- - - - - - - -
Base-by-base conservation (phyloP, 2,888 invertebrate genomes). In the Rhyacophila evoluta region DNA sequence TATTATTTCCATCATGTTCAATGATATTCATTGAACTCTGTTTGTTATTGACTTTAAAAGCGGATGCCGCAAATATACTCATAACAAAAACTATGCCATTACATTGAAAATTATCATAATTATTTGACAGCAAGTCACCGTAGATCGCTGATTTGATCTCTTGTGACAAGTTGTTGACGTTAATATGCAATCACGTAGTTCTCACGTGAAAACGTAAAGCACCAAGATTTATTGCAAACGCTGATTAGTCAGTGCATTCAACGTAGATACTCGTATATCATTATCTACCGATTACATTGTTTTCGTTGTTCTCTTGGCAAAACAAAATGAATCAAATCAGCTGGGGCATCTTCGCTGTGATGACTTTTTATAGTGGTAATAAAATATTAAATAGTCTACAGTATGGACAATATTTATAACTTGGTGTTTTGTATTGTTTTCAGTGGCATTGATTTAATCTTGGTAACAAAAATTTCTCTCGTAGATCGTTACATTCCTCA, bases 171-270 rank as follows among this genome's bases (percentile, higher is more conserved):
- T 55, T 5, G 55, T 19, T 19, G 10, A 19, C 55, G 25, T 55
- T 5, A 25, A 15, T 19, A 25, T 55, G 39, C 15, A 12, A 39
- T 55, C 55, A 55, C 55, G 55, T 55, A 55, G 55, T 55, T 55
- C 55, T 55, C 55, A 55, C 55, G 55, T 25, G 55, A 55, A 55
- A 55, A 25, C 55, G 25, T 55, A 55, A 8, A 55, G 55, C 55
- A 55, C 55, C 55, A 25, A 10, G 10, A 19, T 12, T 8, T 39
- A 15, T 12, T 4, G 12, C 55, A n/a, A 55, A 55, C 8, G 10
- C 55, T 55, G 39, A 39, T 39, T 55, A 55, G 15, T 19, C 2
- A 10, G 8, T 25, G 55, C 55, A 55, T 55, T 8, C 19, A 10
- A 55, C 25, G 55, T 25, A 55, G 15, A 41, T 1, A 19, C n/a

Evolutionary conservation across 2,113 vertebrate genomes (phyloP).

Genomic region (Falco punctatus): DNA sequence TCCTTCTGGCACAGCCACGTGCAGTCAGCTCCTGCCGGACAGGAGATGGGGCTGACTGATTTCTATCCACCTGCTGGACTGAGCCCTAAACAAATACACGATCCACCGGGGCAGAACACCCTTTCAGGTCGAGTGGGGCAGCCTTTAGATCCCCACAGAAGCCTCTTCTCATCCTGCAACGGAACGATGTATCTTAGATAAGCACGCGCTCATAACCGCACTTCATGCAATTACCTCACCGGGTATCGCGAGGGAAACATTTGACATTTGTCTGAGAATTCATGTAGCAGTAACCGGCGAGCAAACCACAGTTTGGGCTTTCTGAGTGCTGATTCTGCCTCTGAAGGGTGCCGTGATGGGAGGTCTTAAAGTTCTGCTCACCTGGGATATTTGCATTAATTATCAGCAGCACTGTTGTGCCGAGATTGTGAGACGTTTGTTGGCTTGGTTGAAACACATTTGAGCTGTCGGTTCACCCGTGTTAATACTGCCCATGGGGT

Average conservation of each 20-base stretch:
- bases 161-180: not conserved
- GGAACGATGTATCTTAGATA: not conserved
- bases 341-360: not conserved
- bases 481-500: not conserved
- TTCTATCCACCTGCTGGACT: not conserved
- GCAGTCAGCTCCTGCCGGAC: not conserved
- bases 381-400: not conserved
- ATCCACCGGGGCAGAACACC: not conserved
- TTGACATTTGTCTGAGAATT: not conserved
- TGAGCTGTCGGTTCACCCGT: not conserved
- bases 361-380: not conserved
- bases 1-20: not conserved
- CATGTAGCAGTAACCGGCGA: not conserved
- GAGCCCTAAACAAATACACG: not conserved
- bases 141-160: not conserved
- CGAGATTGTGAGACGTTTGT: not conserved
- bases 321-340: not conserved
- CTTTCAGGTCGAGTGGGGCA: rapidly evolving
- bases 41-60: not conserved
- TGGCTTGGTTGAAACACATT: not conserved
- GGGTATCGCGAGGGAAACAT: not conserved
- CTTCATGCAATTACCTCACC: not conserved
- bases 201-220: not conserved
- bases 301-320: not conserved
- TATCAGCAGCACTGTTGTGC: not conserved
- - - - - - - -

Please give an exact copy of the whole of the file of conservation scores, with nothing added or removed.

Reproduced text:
Base-by-base conservation (phyloP, 2,888 invertebrate genomes). In the Rhyacophila evoluta region DNA sequence TATTATTTCCATCATGTTCAATGATATTCATTGAACTCTGTTTGTTATTGACTTTAAAAGCGGATGCCGCAAATATACTCATAACAAAAACTATGCCATTACATTGAAAATTATCATAATTATTTGACAGCAAGTCACCGTAGATCGCTGATTTGATCTCTTGTGACAAGTTGTTGACGTTAATATGCAATCACGTAGTTCTCACGTGAAAACGTAAAGCACCAAGATTTATTGCAAACGCTGATTAGTCAGTGCATTCAACGTAGATACTCGTATATCATTATCTACCGATTACATTGTTTTCGTTGTTCTCTTGGCAAAACAAAATGAATCAAATCAGCTGGGGCATCTTCGCTGTGATGACTTTTTATAGTGGTAATAAAATATTAAATAGTCTACAGTATGGACAATATTTATAACTTGGTGTTTTGTATTGTTTTCAGTGGCATTGATTTAATCTTGGTAACAAAAATTTCTCTCGTAGATCGTTACATTCCTCA, bases 171-270 rank as follows among this genome's bases (percentile, higher is more conserved):
- T 55, T 5, G 55, T 19, T 19, G 10, A 19, C 55, G 25, T 55
- T 5, A 25, A 15, T 19, A 25, T 55, G 39, C 15, A 12, A 39
- T 55, C 55, A 55, C 55, G 55, T 55, A 55, G 55, T 55, T 55
- C 55, T 55, C 55, A 55, C 55, G 55, T 25, G 55, A 55, A 55
- A 55, A 25, C 55, G 25, T 55, A 55, A 8, A 55, G 55, C 55
- A 55, C 55, C 55, A 25, A 10, G 10, A 19, T 12, T 8, T 39
- A 15, T 12, T 4, G 12, C 55, A n/a, A 55, A 55, C 8, G 10
- C 55, T 55, G 39, A 39, T 39, T 55, A 55, G 15, T 19, C 2
- A 10, G 8, T 25, G 55, C 55, A 55, T 55, T 8, C 19, A 10
- A 55, C 25, G 55, T 25, A 55, G 15, A 41, T 1, A 19, C n/a

Evolutionary conservation across 2,113 vertebrate genomes (phyloP).

Genomic region (Falco punctatus): DNA sequence TCCTTCTGGCACAGCCACGTGCAGTCAGCTCCTGCCGGACAGGAGATGGGGCTGACTGATTTCTATCCACCTGCTGGACTGAGCCCTAAACAAATACACGATCCACCGGGGCAGAACACCCTTTCAGGTCGAGTGGGGCAGCCTTTAGATCCCCACAGAAGCCTCTTCTCATCCTGCAACGGAACGATGTATCTTAGATAAGCACGCGCTCATAACCGCACTTCATGCAATTACCTCACCGGGTATCGCGAGGGAAACATTTGACATTTGTCTGAGAATTCATGTAGCAGTAACCGGCGAGCAAACCACAGTTTGGGCTTTCTGAGTGCTGATTCTGCCTCTGAAGGGTGCCGTGATGGGAGGTCTTAAAGTTCTGCTCACCTGGGATATTTGCATTAATTATCAGCAGCACTGTTGTGCCGAGATTGTGAGACGTTTGTTGGCTTGGTTGAAACACATTTGAGCTGTCGGTTCACCCGTGTTAATACTGCCCATGGGGT

Average conservation of each 20-base stretch:
- bases 161-180: not conserved
- GGAACGATGTATCTTAGATA: not conserved
- bases 341-360: not conserved
- bases 481-500: not conserved
- TTCTATCCACCTGCTGGACT: not conserved
- GCAGTCAGCTCCTGCCGGAC: not conserved
- bases 381-400: not conserved
- ATCCACCGGGGCAGAACACC: not conserved
- TTGACATTTGTCTGAGAATT: not conserved
- TGAGCTGTCGGTTCACCCGT: not conserved
- bases 361-380: not conserved
- bases 1-20: not conserved
- CATGTAGCAGTAACCGGCGA: not conserved
- GAGCCCTAAACAAATACACG: not conserved
- bases 141-160: not conserved
- CGAGATTGTGAGACGTTTGT: not conserved
- bases 321-340: not conserved
- CTTTCAGGTCGAGTGGGGCA: rapidly evolving
- bases 41-60: not conserved
- TGGCTTGGTTGAAACACATT: not conserved
- GGGTATCGCGAGGGAAACAT: not conserved
- CTTCATGCAATTACCTCACC: not conserved
- bases 201-220: not conserved
- bases 301-320: not conserved
- TATCAGCAGCACTGTTGTGC: not conserved